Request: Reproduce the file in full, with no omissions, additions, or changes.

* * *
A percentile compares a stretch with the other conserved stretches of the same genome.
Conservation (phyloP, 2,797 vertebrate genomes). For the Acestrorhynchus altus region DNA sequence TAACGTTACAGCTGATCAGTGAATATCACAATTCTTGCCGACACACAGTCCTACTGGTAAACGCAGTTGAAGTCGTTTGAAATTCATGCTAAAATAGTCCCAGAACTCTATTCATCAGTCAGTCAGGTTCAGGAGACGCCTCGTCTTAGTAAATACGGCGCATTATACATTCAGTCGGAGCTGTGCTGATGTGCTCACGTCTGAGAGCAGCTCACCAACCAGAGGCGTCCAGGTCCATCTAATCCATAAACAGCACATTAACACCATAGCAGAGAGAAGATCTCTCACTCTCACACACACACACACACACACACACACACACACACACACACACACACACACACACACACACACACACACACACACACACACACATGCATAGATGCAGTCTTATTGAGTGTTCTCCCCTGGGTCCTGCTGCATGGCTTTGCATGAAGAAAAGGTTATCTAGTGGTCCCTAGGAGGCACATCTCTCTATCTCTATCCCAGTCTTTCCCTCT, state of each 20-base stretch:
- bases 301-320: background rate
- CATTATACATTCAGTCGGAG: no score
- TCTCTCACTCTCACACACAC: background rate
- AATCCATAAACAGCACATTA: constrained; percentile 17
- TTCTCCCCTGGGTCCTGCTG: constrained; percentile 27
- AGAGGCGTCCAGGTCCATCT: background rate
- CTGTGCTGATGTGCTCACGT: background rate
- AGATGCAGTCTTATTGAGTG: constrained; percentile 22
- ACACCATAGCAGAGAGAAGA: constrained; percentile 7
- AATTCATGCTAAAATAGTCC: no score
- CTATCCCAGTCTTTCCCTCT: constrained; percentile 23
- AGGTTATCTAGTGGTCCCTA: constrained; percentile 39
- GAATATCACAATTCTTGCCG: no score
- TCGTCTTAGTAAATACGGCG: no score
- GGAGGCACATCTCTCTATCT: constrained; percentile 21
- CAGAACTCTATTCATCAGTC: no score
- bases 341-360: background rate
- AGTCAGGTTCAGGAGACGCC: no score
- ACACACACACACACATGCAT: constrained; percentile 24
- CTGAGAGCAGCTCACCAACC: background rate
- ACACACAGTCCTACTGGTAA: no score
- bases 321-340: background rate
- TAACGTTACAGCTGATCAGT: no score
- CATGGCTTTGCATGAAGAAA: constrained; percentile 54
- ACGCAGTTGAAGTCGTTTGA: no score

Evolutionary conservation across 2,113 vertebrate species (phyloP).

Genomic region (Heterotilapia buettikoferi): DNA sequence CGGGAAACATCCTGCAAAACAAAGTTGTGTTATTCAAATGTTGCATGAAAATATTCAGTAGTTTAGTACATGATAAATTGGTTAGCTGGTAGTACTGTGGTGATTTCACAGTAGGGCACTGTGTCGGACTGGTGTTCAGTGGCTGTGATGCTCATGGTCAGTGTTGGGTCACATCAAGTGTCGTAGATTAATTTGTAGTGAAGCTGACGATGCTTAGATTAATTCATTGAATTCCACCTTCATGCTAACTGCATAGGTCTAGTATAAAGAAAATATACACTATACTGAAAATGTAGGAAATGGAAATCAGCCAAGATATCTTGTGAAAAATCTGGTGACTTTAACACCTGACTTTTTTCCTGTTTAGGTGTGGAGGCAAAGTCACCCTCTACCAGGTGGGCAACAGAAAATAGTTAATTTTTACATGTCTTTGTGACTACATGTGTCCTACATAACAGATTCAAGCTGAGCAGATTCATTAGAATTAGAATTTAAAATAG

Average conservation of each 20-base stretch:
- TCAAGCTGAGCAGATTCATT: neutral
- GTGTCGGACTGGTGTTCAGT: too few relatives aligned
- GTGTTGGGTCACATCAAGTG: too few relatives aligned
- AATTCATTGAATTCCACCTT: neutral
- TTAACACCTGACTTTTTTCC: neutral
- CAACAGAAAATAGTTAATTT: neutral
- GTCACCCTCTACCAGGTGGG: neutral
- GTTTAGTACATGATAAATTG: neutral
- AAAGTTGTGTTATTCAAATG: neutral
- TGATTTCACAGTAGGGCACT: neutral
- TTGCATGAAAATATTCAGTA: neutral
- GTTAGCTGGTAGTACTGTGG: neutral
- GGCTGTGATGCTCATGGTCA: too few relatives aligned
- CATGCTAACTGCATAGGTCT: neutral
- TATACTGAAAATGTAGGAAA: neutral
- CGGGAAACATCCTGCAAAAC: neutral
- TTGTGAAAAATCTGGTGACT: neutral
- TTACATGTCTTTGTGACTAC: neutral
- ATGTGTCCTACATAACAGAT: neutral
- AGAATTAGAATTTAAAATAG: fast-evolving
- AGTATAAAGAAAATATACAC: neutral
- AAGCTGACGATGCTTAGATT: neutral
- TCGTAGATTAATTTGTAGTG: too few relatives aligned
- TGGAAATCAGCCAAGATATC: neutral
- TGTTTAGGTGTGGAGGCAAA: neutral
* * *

A percentile compares a stretch with the other conserved stretches of the same genome.
Conservation (phyloP, 2,797 vertebrate genomes). For the Acestrorhynchus altus region DNA sequence TAACGTTACAGCTGATCAGTGAATATCACAATTCTTGCCGACACACAGTCCTACTGGTAAACGCAGTTGAAGTCGTTTGAAATTCATGCTAAAATAGTCCCAGAACTCTATTCATCAGTCAGTCAGGTTCAGGAGACGCCTCGTCTTAGTAAATACGGCGCATTATACATTCAGTCGGAGCTGTGCTGATGTGCTCACGTCTGAGAGCAGCTCACCAACCAGAGGCGTCCAGGTCCATCTAATCCATAAACAGCACATTAACACCATAGCAGAGAGAAGATCTCTCACTCTCACACACACACACACACACACACACACACACACACACACACACACACACACACACACACACACACACACACACACACACACACATGCATAGATGCAGTCTTATTGAGTGTTCTCCCCTGGGTCCTGCTGCATGGCTTTGCATGAAGAAAAGGTTATCTAGTGGTCCCTAGGAGGCACATCTCTCTATCTCTATCCCAGTCTTTCCCTCT, state of each 20-base stretch:
- bases 301-320: background rate
- CATTATACATTCAGTCGGAG: no score
- TCTCTCACTCTCACACACAC: background rate
- AATCCATAAACAGCACATTA: constrained; percentile 17
- TTCTCCCCTGGGTCCTGCTG: constrained; percentile 27
- AGAGGCGTCCAGGTCCATCT: background rate
- CTGTGCTGATGTGCTCACGT: background rate
- AGATGCAGTCTTATTGAGTG: constrained; percentile 22
- ACACCATAGCAGAGAGAAGA: constrained; percentile 7
- AATTCATGCTAAAATAGTCC: no score
- CTATCCCAGTCTTTCCCTCT: constrained; percentile 23
- AGGTTATCTAGTGGTCCCTA: constrained; percentile 39
- GAATATCACAATTCTTGCCG: no score
- TCGTCTTAGTAAATACGGCG: no score
- GGAGGCACATCTCTCTATCT: constrained; percentile 21
- CAGAACTCTATTCATCAGTC: no score
- bases 341-360: background rate
- AGTCAGGTTCAGGAGACGCC: no score
- ACACACACACACACATGCAT: constrained; percentile 24
- CTGAGAGCAGCTCACCAACC: background rate
- ACACACAGTCCTACTGGTAA: no score
- bases 321-340: background rate
- TAACGTTACAGCTGATCAGT: no score
- CATGGCTTTGCATGAAGAAA: constrained; percentile 54
- ACGCAGTTGAAGTCGTTTGA: no score

Evolutionary conservation across 2,113 vertebrate species (phyloP).

Genomic region (Heterotilapia buettikoferi): DNA sequence CGGGAAACATCCTGCAAAACAAAGTTGTGTTATTCAAATGTTGCATGAAAATATTCAGTAGTTTAGTACATGATAAATTGGTTAGCTGGTAGTACTGTGGTGATTTCACAGTAGGGCACTGTGTCGGACTGGTGTTCAGTGGCTGTGATGCTCATGGTCAGTGTTGGGTCACATCAAGTGTCGTAGATTAATTTGTAGTGAAGCTGACGATGCTTAGATTAATTCATTGAATTCCACCTTCATGCTAACTGCATAGGTCTAGTATAAAGAAAATATACACTATACTGAAAATGTAGGAAATGGAAATCAGCCAAGATATCTTGTGAAAAATCTGGTGACTTTAACACCTGACTTTTTTCCTGTTTAGGTGTGGAGGCAAAGTCACCCTCTACCAGGTGGGCAACAGAAAATAGTTAATTTTTACATGTCTTTGTGACTACATGTGTCCTACATAACAGATTCAAGCTGAGCAGATTCATTAGAATTAGAATTTAAAATAG

Average conservation of each 20-base stretch:
- TCAAGCTGAGCAGATTCATT: neutral
- GTGTCGGACTGGTGTTCAGT: too few relatives aligned
- GTGTTGGGTCACATCAAGTG: too few relatives aligned
- AATTCATTGAATTCCACCTT: neutral
- TTAACACCTGACTTTTTTCC: neutral
- CAACAGAAAATAGTTAATTT: neutral
- GTCACCCTCTACCAGGTGGG: neutral
- GTTTAGTACATGATAAATTG: neutral
- AAAGTTGTGTTATTCAAATG: neutral
- TGATTTCACAGTAGGGCACT: neutral
- TTGCATGAAAATATTCAGTA: neutral
- GTTAGCTGGTAGTACTGTGG: neutral
- GGCTGTGATGCTCATGGTCA: too few relatives aligned
- CATGCTAACTGCATAGGTCT: neutral
- TATACTGAAAATGTAGGAAA: neutral
- CGGGAAACATCCTGCAAAAC: neutral
- TTGTGAAAAATCTGGTGACT: neutral
- TTACATGTCTTTGTGACTAC: neutral
- ATGTGTCCTACATAACAGAT: neutral
- AGAATTAGAATTTAAAATAG: fast-evolving
- AGTATAAAGAAAATATACAC: neutral
- AAGCTGACGATGCTTAGATT: neutral
- TCGTAGATTAATTTGTAGTG: too few relatives aligned
- TGGAAATCAGCCAAGATATC: neutral
- TGTTTAGGTGTGGAGGCAAA: neutral